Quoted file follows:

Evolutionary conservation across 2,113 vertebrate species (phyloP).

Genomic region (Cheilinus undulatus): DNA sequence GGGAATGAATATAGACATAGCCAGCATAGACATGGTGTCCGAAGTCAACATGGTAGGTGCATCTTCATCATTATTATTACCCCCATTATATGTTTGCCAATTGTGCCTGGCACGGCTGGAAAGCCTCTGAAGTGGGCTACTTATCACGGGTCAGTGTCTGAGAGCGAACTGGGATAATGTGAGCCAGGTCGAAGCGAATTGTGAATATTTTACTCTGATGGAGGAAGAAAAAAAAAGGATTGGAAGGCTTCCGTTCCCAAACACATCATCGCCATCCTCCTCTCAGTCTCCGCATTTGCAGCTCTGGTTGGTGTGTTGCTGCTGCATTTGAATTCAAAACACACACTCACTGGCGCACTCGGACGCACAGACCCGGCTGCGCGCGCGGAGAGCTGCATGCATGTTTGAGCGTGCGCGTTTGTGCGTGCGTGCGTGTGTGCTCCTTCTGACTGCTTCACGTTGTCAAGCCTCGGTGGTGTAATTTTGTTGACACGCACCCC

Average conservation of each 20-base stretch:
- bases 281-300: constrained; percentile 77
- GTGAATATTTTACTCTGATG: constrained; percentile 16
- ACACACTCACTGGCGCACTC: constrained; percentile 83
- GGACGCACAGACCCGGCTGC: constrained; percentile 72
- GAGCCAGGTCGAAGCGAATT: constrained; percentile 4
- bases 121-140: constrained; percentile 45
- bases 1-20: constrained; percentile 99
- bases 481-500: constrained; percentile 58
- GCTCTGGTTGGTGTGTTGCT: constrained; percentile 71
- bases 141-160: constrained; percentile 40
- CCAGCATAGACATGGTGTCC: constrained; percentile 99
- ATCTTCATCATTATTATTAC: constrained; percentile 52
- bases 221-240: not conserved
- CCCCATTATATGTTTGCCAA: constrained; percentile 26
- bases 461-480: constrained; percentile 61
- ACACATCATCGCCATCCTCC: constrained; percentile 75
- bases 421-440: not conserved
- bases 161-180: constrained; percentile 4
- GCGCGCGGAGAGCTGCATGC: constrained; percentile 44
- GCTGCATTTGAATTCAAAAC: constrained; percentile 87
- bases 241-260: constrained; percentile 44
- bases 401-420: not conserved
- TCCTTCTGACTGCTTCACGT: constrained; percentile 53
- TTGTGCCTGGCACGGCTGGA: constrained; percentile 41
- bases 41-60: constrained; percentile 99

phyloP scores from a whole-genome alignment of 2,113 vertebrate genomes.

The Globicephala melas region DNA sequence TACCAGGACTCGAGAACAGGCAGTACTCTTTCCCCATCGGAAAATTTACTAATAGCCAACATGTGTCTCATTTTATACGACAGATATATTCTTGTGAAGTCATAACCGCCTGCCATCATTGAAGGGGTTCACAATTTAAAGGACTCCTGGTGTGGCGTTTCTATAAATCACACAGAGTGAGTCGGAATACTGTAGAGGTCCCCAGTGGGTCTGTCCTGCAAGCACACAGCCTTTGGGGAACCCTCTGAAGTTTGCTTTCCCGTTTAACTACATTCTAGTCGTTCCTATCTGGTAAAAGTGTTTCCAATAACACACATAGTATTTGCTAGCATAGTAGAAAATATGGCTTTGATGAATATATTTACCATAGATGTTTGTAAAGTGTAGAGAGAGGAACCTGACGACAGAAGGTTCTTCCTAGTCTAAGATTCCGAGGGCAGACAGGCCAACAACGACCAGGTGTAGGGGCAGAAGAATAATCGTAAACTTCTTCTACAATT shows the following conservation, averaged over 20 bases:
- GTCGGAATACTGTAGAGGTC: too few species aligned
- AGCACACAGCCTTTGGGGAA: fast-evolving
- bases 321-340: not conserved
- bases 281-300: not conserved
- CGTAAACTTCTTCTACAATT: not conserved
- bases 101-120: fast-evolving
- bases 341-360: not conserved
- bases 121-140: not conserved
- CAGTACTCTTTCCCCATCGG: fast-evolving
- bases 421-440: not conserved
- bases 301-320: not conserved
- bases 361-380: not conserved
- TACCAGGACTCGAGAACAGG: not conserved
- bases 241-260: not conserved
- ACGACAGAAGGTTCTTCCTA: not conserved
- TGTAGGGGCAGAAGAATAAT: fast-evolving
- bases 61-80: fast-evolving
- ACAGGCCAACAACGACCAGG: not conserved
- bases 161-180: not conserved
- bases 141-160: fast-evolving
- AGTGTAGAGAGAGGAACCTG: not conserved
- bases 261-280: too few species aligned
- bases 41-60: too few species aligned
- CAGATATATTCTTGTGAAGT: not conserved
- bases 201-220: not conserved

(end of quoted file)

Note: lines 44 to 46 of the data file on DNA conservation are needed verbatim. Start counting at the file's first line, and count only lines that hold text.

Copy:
- bases 241-260: not conserved
- ACGACAGAAGGTTCTTCCTA: not conserved
- TGTAGGGGCAGAAGAATAAT: fast-evolving